Powter and Ross (2005) proposed to include ‘qualitative values’ (culture and social values) in rating heritage properties considering that the quantifiable values (energy use and efficiency) have been emphasized in the existing sustainability rating systems. "Culture-heritage conservation" is the concept proposed and is defined as protecting cultural objects by promoting the use of existing resources. Early discussions on the development of an assessment system for historic buildings indicate that 20 percent of points should be assigned to culture-heritage criteria. The article also reviewed existing sustainable-building assessment systems and how they were applied to the heritage properties. Improving existing rating systems were addressed by introducing the environmental-sustainability assessment criteria developed by the Heritage Conservation Directorate (HCD) of Public Works and Government Services Canada (PWGSC). The rating system was originated from Green Global for Existing Buildings and covered heritage buildings and the “projects affecting heritage property”. It addresses “both performance improvements and environmental and cultural sustainability”. The article also outlines the tools and research needed to develop a more effective assessment system for heritage properties which should be considered and further researched. Important key points from the article included:  indicators and measures for cultural sustainability and performance of heritage properties, tools with appropriate data to support assessment of performance of traditional materials and assemblies, data on energy performance of buildings, particularly those erected between 1940s and 1970s, application of state-of-the-art modeling tools to heritage buildings, and a compilation and analysis of projects and buildings that achieve environmental and cultural sustainability goals.

Jackson (2005) proposed to include the ‘embodied energy’ into the analysis of the historic preservation projects. ‘Embodied energy’ is the “sum of all the energy required to extract, process, deliver, and install the materials needed to construct a building” which is the same concept of life cycle energy used in life cycle assessment (LCA). Involving ‘embodied energy’ in the rating system can address preserving or reusing materials and resources in old buildings because the life cycle energy will be reduced as a result of using existing materials. The article additionally pointed out that the LEED-NC 2.1 rating system considered the reduction of the embodied energy in an implicit way but still was not considered as a category. Thus, the suggestion of using embodied energy on a future rating system could be taken into account on historic buildings. (The ‘embodied energy’ and LCA have been included into LEED v3 and updated in v4). One shortage of this paper is that it did not mention how to include more important culture and social values in a rating system.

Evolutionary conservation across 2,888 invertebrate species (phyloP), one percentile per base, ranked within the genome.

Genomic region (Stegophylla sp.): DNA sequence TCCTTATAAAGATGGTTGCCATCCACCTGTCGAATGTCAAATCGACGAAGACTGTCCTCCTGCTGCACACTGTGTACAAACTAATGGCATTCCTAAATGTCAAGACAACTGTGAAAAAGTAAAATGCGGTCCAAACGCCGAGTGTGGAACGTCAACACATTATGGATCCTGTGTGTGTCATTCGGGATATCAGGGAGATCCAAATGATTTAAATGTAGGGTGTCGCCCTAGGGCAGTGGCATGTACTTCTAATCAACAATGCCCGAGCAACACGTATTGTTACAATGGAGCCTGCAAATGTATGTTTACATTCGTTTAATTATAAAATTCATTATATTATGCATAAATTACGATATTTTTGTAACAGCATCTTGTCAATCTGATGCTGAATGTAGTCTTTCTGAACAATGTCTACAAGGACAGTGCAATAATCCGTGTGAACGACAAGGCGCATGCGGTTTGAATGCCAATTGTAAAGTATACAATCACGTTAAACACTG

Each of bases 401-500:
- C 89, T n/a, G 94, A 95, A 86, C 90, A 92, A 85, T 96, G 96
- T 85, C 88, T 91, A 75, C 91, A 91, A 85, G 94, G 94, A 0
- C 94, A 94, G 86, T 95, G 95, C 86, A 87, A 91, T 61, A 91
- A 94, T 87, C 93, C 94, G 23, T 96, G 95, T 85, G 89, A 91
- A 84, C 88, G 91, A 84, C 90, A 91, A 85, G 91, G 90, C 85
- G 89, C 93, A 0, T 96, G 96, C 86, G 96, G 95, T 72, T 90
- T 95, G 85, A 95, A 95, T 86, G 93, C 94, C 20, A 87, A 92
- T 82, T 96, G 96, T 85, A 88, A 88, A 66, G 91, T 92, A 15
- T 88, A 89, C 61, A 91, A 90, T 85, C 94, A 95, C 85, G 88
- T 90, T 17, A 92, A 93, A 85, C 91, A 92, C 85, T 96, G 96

Frey (2007) analyzed the incorporation of “green” technologies into historic buildings under the LEED New Construction (LEED-NC) program and provided solid recommendations for improving green building standards in historic preservation. In this thesis for a Master degree,  the history behind the creation of a rating system for sustainable buildings was examined. The thesis applied the revised LEED-NC rating system into comparison of historical buildings vs. non-historical buildings. Based on the analysis, historic buildings tend to accumulate fewer points on sustainable site, water efficiency, indoor environmental quality, equal points on energy and atmosphere, and outscore on materials and resources. At the end of the analysis, the author not only proposed to add LCA as a comprehensive approach but also gave a series of recommendations for each LEED-NC criteria.

In the article by Campagna (2008), the benefits of changing LEED to favor historic building preservation were discussed. The article mentioned that the Sustainable Preservation Coalition has been advising the USGBC to incorporate preservation, social, and cultural values into LEED. LEED v3 2009 has made changes in response to suggestions from the Sustainable Preservation Coalition and other organizations. Among the changes, the system encourages the construction or renovation within a sense of community, the use of public transportation, and included the innovation and regional bonuses.